Session Type: Poster Session (Tuesday)
Session Time: 9:00AM-11:00AM
Background/Purpose: Autoimmune diseases, including rheumatoid arthritis (RA) and systemic lupus erythematosus, are 2- to 3-fold more common among those with post-traumatic stress disorder (PTSD) than among matched controls. In US Armed Service personnel, PTSD is more prevalent among individuals with mild traumatic brain injury (TBI). For both PTSD and TBI there are immune changes that might predispose to autoimmune disease. We undertook this study in US veterans to investigate potential differences in risk of autoimmune rheumatic illness for TBI patients with versus PTSD those without PTSD.
Methods: We studied a cohort of 229 subjects (137 with PTSD) followed in a US Department of Veterans Affairs TBI clinic. Diagnoses were gathered from the electronic medical record. Clinical diagnosis of a rheumatic autoimmune disease was confirmed by chart review. Each subject with RA was evaluated for the 2010 ACR/EULAR RA Classification Criteria. We determined anti-CCP and rheumatoid factor by ELISA, anti-ENA by BioPlex and ANA by indirect immnofluorescence in a randomly selected subgroup of 40 veterans with TBI (20 with PTSD and 20 without PTSD), and without a prior diagnosis of RA, SLE, APL, or myositis.
Results: We found 11 of 137 (8%) TBI/PTSD subjects had RA. Each of these 11 met the 2010 ACR/EULAR criteria. Meanwhile, only 2 of 92 (2.1%) of those with TBI without PTSD had RA. Other rheumatic autoimmune disease in the PTSD/TBI group included polymyositis (3), SLE (1), undifferentiated connective tissue disease (1), and primary APL (1). Thus, a total of 17/137 (12.5%) in the PTSD/TBI group had a rheumatic autoimmune disease. Among those with only TBI, there were only 4/92 (4.3%) patients with a rheumatic autoimmune disease. This difference (17/137 versus 4/92) was statistically significant (p=0.02, Fisher’s exact test). In the subgroup with serology, 6/20 sera from PTSD/TBI were ANA positive, while only 1/20 from TBI alone was ANA positive. Concerning anti-ENA, among PTSD/TBI subjects 1 had anti-Ro/SSA, one had anti-RNP and one had anti-RNP and anti-dsDNA. No TBI alone subjects had anti-ENA. Low positive RF was common but increased among those in the PTSD/TBI subgroup as compared to TBI alone (16/20 versus 10/20, p=0.04, Fisher’s exact test).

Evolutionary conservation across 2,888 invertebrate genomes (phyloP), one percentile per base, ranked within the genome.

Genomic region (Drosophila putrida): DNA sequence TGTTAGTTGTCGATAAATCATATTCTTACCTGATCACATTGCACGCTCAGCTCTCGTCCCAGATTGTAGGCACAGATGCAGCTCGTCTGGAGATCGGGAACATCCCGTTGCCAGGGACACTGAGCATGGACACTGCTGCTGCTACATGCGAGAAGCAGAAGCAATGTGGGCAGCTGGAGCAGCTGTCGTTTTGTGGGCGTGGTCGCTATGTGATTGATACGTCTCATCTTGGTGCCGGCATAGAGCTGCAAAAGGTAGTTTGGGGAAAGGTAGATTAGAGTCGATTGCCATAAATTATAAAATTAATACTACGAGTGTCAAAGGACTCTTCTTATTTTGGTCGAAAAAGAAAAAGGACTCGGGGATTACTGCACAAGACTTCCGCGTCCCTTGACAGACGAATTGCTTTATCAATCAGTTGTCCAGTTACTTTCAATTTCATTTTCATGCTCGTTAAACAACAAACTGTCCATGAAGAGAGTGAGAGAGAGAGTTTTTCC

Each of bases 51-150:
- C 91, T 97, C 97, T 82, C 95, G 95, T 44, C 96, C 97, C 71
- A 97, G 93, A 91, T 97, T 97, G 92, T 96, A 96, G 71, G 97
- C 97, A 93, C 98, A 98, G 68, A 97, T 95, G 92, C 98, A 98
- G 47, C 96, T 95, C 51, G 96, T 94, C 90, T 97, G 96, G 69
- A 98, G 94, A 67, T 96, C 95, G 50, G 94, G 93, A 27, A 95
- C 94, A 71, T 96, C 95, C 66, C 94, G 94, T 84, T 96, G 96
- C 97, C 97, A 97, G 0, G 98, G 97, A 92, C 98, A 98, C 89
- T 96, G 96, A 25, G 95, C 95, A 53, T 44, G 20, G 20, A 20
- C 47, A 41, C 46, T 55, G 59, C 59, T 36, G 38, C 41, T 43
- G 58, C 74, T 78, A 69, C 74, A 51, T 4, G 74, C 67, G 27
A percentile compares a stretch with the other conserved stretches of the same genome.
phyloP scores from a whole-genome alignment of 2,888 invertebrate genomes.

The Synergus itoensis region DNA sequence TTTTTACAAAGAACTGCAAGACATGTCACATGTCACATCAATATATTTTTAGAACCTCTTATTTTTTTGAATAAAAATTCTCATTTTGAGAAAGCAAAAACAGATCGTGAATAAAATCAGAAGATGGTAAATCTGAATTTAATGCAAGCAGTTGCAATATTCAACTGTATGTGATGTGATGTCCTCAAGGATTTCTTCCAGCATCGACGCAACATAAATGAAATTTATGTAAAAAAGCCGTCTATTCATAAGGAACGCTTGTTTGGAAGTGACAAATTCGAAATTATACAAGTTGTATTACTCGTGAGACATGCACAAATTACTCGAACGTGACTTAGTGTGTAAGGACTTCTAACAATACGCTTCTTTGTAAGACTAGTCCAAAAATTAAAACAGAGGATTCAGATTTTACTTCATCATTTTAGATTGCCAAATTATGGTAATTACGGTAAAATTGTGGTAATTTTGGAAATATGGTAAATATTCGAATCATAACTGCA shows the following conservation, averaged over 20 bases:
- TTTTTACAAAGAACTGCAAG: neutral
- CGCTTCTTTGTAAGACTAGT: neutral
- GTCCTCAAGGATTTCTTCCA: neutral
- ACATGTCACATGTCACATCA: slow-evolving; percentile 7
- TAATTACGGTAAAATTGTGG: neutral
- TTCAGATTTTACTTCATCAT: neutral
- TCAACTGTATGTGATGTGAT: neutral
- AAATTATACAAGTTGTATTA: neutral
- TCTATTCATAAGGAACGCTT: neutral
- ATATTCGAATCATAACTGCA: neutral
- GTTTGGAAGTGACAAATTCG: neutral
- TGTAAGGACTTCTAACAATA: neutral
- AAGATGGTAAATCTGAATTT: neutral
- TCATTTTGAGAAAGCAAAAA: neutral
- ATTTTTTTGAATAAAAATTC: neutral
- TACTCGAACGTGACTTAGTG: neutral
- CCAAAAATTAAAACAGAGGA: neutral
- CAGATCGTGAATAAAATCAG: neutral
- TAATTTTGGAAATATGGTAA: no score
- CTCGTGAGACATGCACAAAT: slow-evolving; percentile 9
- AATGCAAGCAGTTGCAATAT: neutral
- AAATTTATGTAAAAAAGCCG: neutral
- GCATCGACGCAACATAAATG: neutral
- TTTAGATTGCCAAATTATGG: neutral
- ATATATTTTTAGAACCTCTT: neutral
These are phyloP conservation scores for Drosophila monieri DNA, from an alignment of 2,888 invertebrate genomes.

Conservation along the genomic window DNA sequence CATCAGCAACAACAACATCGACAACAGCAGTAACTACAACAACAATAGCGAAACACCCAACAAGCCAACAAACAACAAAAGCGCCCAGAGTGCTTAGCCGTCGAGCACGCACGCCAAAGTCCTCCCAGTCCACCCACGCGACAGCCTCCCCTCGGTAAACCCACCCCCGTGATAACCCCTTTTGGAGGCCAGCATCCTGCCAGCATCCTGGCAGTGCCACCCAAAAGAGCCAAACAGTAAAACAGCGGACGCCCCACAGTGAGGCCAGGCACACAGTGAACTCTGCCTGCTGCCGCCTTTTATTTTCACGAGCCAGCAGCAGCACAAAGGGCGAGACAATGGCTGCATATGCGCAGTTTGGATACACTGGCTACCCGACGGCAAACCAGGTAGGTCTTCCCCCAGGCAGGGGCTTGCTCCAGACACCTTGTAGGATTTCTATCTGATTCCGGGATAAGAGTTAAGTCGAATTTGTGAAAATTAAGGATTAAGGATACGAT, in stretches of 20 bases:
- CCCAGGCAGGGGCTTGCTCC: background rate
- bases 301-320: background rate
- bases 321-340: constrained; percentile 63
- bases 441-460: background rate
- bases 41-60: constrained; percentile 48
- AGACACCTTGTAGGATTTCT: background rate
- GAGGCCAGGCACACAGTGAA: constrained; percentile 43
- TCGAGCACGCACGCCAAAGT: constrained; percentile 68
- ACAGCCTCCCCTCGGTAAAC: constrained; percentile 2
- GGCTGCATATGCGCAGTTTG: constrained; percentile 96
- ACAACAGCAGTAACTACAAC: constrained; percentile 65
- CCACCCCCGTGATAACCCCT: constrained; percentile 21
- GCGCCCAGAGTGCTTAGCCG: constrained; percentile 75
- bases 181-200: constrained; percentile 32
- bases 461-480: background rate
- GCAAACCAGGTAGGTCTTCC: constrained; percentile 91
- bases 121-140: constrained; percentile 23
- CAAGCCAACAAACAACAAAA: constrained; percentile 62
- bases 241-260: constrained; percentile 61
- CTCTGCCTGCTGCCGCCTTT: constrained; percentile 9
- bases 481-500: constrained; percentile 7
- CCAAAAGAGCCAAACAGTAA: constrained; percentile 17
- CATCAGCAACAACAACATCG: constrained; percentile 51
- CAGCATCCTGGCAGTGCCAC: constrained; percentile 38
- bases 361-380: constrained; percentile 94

Conclusion: There is an increased prevalence of autoimmune rheumatic disease, in particular rheumatoid arthritis, and positive rheumatic autoantibodies in TBI subjects with PTSD compared to those without PTSD. We conclude that TBI and autoimmunity are not associated, while autoimmunity – both clinically manifest and silent – is associated with PTSD. Studies investigating causality and mechanism are indicated in this at-risk population.
To cite this abstract in AMA style:Kurien B, Prodan C, Scofield R. Association of Rheumatic Autoimmune Disease, Including Rheumatoid Arthritis, with Post-Traumatic Stress Disorder but Not Traumatic Brain Injury in Veterans [abstract]. Arthritis Rheumatol. 2019; 71 (suppl 10). https://acrabstracts.org/abstract/association-of-rheumatic-autoimmune-disease-including-rheumatoid-arthritis-with-post-traumatic-stress-disorder-but-not-traumatic-brain-injury-in-veterans/. Accessed November 30, 2020.
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ACR Meeting Abstracts - https://acrabstracts.org/abstract/association-of-rheumatic-autoimmune-disease-including-rheumatoid-arthritis-with-post-traumatic-stress-disorder-but-not-traumatic-brain-injury-in-veterans/